Persistent Strength in the Labor Market
The unemployment rate is expected to slip back down to 3.6%.
Payroll employment is expected to rise by 300,000 in September, after rising by 315,000 in August. Gains are expected to remain strong in leisure and hospitality. Many resorts and restaurants in resort areas typically shed a lot of workers after the Labor Day holiday. Ongoing staffing shortages are likely to dampen the pace of layoffs and actually buoy the seasonally adjusted rise in employment in that sector. This is also known as labor hoarding.
Public sector employment is expected to pick up a bit, as all levels of government currently have a lot of positions open. The federal government is attempting to restaff the IRS, while job vacancies at public schools remain high. Public sector hiring is expected to account for 35,000 of the 300,000 increase in overall employment for the month.
Professional business services are expected to post solid, if not spectacular gains, while health care is expected to continue to fill vacant positions. Support staff and nursing in long-term care facilities haves finally begun to come back after being dormant much of the pandemic. Those workers were on the front lines of risk at the start of the pandemic and watched pay elsewhere rise much faster than it did in other, less risky jobs.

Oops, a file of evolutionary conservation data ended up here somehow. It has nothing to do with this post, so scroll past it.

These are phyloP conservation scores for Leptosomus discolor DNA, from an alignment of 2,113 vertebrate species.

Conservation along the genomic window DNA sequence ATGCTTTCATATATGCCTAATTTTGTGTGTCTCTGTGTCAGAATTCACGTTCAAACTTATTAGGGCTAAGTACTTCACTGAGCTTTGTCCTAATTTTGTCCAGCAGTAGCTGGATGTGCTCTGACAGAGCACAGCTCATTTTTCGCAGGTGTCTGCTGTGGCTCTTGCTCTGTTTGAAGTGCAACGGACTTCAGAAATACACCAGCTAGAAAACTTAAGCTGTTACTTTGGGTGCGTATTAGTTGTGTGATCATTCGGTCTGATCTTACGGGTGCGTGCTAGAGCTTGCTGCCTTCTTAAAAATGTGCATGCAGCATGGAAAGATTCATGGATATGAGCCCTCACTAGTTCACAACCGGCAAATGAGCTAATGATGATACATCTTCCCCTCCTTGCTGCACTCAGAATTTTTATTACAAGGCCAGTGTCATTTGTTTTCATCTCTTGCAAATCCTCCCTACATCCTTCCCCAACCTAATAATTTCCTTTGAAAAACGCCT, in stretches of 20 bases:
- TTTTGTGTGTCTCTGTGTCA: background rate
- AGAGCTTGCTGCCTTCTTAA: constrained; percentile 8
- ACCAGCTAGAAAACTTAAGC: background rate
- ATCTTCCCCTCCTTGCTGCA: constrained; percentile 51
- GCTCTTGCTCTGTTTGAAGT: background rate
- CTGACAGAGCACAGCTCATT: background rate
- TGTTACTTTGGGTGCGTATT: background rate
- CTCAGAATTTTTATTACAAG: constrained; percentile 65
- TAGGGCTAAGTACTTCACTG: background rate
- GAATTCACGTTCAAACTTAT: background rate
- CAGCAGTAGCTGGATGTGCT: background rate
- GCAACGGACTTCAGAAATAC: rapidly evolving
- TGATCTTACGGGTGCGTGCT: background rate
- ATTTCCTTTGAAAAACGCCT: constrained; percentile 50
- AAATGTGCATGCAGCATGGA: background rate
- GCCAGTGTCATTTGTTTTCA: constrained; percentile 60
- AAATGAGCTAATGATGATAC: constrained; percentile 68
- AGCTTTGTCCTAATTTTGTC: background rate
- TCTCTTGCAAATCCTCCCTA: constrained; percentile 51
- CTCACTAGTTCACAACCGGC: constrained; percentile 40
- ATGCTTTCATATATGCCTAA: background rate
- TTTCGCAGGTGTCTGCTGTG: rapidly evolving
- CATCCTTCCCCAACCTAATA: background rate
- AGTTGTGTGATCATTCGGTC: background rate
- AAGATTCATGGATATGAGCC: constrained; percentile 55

Average hourly earnings are expected to rise 0.3%, the same as in August. That would put year- over- year gains at 5.1%, a slight slowdown from the 5.2% pace of August. We need to either see a very large increase in productivity growth and/or a sharp slowdown in wage growth to alleviate the upward pressure on unit labor costs and inflation.
Separately, the unemployment rate is expected to slip back down to 3.6%. Much depends on participation in the labor market. All of the improvement we saw in participation in August was due to the seasonal adjustment of the data. Before seasonal adjustment, the number of those actually looking for a job was essentially unchanged between July and August.
We are watching carefully the number of those who are out sick and unable to work. Those numbers remain staggeringly high and are still well above (60%) the monthly pace before the onset of the pandemic. We could also see a spike in those who are off work caring for kids, as respiratory illnesses and COVID cases among kids have picked up with the opening of schools.
Note: The devastation and displaced workers triggered by Hurricane Ian did not occur until after the survey for the month of September was taken. We will get our first glimpse at those losses, and how many people remain displaced by the week of October 12, the survey period for the October employment report.